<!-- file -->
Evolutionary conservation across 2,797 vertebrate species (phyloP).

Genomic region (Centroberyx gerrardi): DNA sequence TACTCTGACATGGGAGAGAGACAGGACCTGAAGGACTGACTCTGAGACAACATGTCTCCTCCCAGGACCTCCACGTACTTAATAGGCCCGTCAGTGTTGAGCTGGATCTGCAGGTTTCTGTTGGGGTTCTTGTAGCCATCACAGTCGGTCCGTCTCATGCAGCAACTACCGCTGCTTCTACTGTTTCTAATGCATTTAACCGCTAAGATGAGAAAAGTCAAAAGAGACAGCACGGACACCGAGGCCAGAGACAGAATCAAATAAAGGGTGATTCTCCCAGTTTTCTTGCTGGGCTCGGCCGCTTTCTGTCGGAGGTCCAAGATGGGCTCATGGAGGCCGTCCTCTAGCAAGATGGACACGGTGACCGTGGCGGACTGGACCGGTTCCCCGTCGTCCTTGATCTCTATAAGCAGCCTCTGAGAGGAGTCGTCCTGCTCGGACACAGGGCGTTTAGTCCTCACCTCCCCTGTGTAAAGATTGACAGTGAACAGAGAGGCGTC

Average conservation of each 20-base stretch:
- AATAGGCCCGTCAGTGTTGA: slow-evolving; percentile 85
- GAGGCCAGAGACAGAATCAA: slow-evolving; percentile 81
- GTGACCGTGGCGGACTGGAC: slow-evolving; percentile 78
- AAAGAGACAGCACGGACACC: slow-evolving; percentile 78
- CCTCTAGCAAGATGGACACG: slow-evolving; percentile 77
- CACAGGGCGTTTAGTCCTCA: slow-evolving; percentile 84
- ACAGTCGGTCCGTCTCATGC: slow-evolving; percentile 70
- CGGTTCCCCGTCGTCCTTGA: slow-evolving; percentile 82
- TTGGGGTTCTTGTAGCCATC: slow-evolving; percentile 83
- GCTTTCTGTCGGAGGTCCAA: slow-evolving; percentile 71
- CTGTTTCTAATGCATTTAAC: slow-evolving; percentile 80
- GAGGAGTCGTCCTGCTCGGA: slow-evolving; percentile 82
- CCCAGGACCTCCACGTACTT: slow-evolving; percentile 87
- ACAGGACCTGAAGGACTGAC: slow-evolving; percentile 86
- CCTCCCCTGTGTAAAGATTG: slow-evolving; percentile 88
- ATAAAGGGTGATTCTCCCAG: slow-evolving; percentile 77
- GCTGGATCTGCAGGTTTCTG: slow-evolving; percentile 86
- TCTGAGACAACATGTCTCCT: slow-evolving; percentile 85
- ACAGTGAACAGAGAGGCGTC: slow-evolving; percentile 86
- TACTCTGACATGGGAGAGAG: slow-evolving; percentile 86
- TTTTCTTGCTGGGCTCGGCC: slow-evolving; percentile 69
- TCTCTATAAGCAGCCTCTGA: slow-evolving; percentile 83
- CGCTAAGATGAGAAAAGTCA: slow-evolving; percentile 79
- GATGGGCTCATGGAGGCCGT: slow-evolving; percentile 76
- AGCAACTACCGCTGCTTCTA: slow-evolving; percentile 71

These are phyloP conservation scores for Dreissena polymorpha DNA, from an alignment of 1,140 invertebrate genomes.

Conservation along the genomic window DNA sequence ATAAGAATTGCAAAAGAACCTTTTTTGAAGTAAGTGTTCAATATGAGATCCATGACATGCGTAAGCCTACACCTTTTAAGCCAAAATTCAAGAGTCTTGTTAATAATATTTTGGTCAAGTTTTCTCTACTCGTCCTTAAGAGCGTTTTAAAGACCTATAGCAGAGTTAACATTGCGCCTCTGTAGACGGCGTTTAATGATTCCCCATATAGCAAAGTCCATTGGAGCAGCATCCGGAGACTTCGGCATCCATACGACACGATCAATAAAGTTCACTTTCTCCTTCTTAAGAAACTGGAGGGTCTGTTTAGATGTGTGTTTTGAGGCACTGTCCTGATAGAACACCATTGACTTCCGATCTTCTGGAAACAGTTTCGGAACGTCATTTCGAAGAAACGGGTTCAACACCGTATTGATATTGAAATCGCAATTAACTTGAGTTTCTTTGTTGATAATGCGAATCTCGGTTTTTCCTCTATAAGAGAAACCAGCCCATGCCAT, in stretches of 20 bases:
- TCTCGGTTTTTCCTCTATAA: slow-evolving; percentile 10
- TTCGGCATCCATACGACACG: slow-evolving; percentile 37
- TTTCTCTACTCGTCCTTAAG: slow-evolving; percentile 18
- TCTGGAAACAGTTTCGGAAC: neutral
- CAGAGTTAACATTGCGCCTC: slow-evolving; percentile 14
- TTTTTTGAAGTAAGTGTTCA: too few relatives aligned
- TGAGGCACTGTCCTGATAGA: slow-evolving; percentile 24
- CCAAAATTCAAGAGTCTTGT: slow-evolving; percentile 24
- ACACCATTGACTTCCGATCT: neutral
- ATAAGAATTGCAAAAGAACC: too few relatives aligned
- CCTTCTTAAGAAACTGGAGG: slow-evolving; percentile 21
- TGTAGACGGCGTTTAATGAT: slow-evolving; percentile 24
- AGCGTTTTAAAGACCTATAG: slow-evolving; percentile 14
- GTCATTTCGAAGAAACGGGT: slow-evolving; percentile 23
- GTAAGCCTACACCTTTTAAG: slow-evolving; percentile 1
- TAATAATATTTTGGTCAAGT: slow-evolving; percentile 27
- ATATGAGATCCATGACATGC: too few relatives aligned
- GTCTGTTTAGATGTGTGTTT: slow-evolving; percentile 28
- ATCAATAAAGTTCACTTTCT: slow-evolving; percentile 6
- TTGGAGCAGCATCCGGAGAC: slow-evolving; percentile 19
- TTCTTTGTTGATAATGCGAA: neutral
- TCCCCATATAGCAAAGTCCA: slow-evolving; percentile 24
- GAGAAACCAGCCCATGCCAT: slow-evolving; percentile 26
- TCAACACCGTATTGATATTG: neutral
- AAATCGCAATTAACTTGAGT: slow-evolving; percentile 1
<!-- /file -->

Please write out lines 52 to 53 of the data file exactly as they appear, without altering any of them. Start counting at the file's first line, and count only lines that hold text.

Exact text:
- TCCCCATATAGCAAAGTCCA: slow-evolving; percentile 24
- GAGAAACCAGCCCATGCCAT: slow-evolving; percentile 26